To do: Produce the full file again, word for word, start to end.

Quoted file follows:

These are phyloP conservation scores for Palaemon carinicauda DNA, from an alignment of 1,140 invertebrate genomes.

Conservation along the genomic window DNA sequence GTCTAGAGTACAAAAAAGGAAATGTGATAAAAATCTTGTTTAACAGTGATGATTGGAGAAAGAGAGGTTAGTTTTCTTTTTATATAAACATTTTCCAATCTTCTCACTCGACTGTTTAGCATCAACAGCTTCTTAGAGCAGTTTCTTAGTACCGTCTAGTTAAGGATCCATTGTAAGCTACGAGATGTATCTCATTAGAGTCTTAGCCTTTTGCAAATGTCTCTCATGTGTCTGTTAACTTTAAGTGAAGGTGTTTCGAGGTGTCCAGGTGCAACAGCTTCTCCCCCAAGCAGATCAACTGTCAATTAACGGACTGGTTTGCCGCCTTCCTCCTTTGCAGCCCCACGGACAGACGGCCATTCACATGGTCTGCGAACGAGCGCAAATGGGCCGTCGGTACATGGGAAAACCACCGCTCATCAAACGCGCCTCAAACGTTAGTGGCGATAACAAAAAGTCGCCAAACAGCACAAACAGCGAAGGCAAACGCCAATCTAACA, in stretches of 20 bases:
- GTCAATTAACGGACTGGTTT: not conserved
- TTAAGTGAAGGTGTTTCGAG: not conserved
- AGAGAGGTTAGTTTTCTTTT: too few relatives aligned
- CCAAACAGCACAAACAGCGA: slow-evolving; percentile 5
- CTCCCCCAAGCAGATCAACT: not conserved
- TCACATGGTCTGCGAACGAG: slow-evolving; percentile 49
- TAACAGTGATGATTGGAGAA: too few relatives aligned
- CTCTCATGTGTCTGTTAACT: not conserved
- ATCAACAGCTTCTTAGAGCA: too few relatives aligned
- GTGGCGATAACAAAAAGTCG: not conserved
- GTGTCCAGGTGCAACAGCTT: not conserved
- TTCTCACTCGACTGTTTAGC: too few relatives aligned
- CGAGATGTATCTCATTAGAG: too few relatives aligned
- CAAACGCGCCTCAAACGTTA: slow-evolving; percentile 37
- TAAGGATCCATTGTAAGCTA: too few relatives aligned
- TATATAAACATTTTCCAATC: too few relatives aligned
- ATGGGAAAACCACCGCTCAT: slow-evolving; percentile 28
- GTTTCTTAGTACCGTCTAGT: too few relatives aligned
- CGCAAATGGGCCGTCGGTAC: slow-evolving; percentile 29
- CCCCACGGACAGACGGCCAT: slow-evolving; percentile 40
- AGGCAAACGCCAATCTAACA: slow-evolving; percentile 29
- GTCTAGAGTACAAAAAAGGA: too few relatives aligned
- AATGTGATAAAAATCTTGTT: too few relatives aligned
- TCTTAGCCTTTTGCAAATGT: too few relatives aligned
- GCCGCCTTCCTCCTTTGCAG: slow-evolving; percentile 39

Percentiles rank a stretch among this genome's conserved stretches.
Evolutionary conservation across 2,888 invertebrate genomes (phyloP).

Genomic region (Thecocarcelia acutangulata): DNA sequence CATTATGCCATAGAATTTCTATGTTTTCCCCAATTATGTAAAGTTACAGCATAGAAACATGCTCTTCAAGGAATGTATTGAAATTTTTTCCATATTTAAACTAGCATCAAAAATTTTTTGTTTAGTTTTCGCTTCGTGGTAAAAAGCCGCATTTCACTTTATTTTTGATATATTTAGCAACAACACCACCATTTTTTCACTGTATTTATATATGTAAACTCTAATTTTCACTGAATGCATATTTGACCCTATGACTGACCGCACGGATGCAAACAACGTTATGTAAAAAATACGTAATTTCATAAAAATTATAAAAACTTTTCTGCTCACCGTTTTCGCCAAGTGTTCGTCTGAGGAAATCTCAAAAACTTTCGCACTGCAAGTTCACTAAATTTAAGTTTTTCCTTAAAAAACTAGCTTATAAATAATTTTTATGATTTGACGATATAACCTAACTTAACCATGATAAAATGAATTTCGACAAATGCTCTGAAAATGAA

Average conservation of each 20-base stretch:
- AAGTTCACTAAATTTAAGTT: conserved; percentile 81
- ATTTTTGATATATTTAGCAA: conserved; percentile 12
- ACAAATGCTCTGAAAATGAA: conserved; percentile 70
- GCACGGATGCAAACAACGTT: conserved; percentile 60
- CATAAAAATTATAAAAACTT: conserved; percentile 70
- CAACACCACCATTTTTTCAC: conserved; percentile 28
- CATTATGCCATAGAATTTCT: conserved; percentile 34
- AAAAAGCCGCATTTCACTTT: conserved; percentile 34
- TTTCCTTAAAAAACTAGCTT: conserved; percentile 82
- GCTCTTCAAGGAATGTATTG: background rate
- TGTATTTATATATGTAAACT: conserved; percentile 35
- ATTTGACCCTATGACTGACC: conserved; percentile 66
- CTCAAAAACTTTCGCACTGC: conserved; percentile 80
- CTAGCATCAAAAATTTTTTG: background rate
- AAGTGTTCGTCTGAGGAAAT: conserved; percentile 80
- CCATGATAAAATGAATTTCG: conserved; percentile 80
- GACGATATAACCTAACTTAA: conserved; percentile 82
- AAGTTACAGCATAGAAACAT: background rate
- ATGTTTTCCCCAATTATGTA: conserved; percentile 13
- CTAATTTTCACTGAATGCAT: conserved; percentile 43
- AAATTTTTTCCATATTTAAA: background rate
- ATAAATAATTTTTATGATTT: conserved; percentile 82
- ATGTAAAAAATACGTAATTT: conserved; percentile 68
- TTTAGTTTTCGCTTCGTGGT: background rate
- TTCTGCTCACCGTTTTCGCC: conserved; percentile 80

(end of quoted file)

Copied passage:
These are phyloP conservation scores for Palaemon carinicauda DNA, from an alignment of 1,140 invertebrate genomes.

Conservation along the genomic window DNA sequence GTCTAGAGTACAAAAAAGGAAATGTGATAAAAATCTTGTTTAACAGTGATGATTGGAGAAAGAGAGGTTAGTTTTCTTTTTATATAAACATTTTCCAATCTTCTCACTCGACTGTTTAGCATCAACAGCTTCTTAGAGCAGTTTCTTAGTACCGTCTAGTTAAGGATCCATTGTAAGCTACGAGATGTATCTCATTAGAGTCTTAGCCTTTTGCAAATGTCTCTCATGTGTCTGTTAACTTTAAGTGAAGGTGTTTCGAGGTGTCCAGGTGCAACAGCTTCTCCCCCAAGCAGATCAACTGTCAATTAACGGACTGGTTTGCCGCCTTCCTCCTTTGCAGCCCCACGGACAGACGGCCATTCACATGGTCTGCGAACGAGCGCAAATGGGCCGTCGGTACATGGGAAAACCACCGCTCATCAAACGCGCCTCAAACGTTAGTGGCGATAACAAAAAGTCGCCAAACAGCACAAACAGCGAAGGCAAACGCCAATCTAACA, in stretches of 20 bases:
- GTCAATTAACGGACTGGTTT: not conserved
- TTAAGTGAAGGTGTTTCGAG: not conserved
- AGAGAGGTTAGTTTTCTTTT: too few relatives aligned
- CCAAACAGCACAAACAGCGA: slow-evolving; percentile 5
- CTCCCCCAAGCAGATCAACT: not conserved
- TCACATGGTCTGCGAACGAG: slow-evolving; percentile 49
- TAACAGTGATGATTGGAGAA: too few relatives aligned
- CTCTCATGTGTCTGTTAACT: not conserved
- ATCAACAGCTTCTTAGAGCA: too few relatives aligned
- GTGGCGATAACAAAAAGTCG: not conserved
- GTGTCCAGGTGCAACAGCTT: not conserved
- TTCTCACTCGACTGTTTAGC: too few relatives aligned
- CGAGATGTATCTCATTAGAG: too few relatives aligned
- CAAACGCGCCTCAAACGTTA: slow-evolving; percentile 37
- TAAGGATCCATTGTAAGCTA: too few relatives aligned
- TATATAAACATTTTCCAATC: too few relatives aligned
- ATGGGAAAACCACCGCTCAT: slow-evolving; percentile 28
- GTTTCTTAGTACCGTCTAGT: too few relatives aligned
- CGCAAATGGGCCGTCGGTAC: slow-evolving; percentile 29
- CCCCACGGACAGACGGCCAT: slow-evolving; percentile 40
- AGGCAAACGCCAATCTAACA: slow-evolving; percentile 29
- GTCTAGAGTACAAAAAAGGA: too few relatives aligned
- AATGTGATAAAAATCTTGTT: too few relatives aligned
- TCTTAGCCTTTTGCAAATGT: too few relatives aligned
- GCCGCCTTCCTCCTTTGCAG: slow-evolving; percentile 39

Percentiles rank a stretch among this genome's conserved stretches.
Evolutionary conservation across 2,888 invertebrate genomes (phyloP).

Genomic region (Thecocarcelia acutangulata): DNA sequence CATTATGCCATAGAATTTCTATGTTTTCCCCAATTATGTAAAGTTACAGCATAGAAACATGCTCTTCAAGGAATGTATTGAAATTTTTTCCATATTTAAACTAGCATCAAAAATTTTTTGTTTAGTTTTCGCTTCGTGGTAAAAAGCCGCATTTCACTTTATTTTTGATATATTTAGCAACAACACCACCATTTTTTCACTGTATTTATATATGTAAACTCTAATTTTCACTGAATGCATATTTGACCCTATGACTGACCGCACGGATGCAAACAACGTTATGTAAAAAATACGTAATTTCATAAAAATTATAAAAACTTTTCTGCTCACCGTTTTCGCCAAGTGTTCGTCTGAGGAAATCTCAAAAACTTTCGCACTGCAAGTTCACTAAATTTAAGTTTTTCCTTAAAAAACTAGCTTATAAATAATTTTTATGATTTGACGATATAACCTAACTTAACCATGATAAAATGAATTTCGACAAATGCTCTGAAAATGAA

Average conservation of each 20-base stretch:
- AAGTTCACTAAATTTAAGTT: conserved; percentile 81
- ATTTTTGATATATTTAGCAA: conserved; percentile 12
- ACAAATGCTCTGAAAATGAA: conserved; percentile 70
- GCACGGATGCAAACAACGTT: conserved; percentile 60
- CATAAAAATTATAAAAACTT: conserved; percentile 70
- CAACACCACCATTTTTTCAC: conserved; percentile 28
- CATTATGCCATAGAATTTCT: conserved; percentile 34
- AAAAAGCCGCATTTCACTTT: conserved; percentile 34
- TTTCCTTAAAAAACTAGCTT: conserved; percentile 82
- GCTCTTCAAGGAATGTATTG: background rate
- TGTATTTATATATGTAAACT: conserved; percentile 35
- ATTTGACCCTATGACTGACC: conserved; percentile 66
- CTCAAAAACTTTCGCACTGC: conserved; percentile 80
- CTAGCATCAAAAATTTTTTG: background rate
- AAGTGTTCGTCTGAGGAAAT: conserved; percentile 80
- CCATGATAAAATGAATTTCG: conserved; percentile 80
- GACGATATAACCTAACTTAA: conserved; percentile 82
- AAGTTACAGCATAGAAACAT: background rate
- ATGTTTTCCCCAATTATGTA: conserved; percentile 13
- CTAATTTTCACTGAATGCAT: conserved; percentile 43
- AAATTTTTTCCATATTTAAA: background rate
- ATAAATAATTTTTATGATTT: conserved; percentile 82
- ATGTAAAAAATACGTAATTT: conserved; percentile 68
- TTTAGTTTTCGCTTCGTGGT: background rate
- TTCTGCTCACCGTTTTCGCC: conserved; percentile 80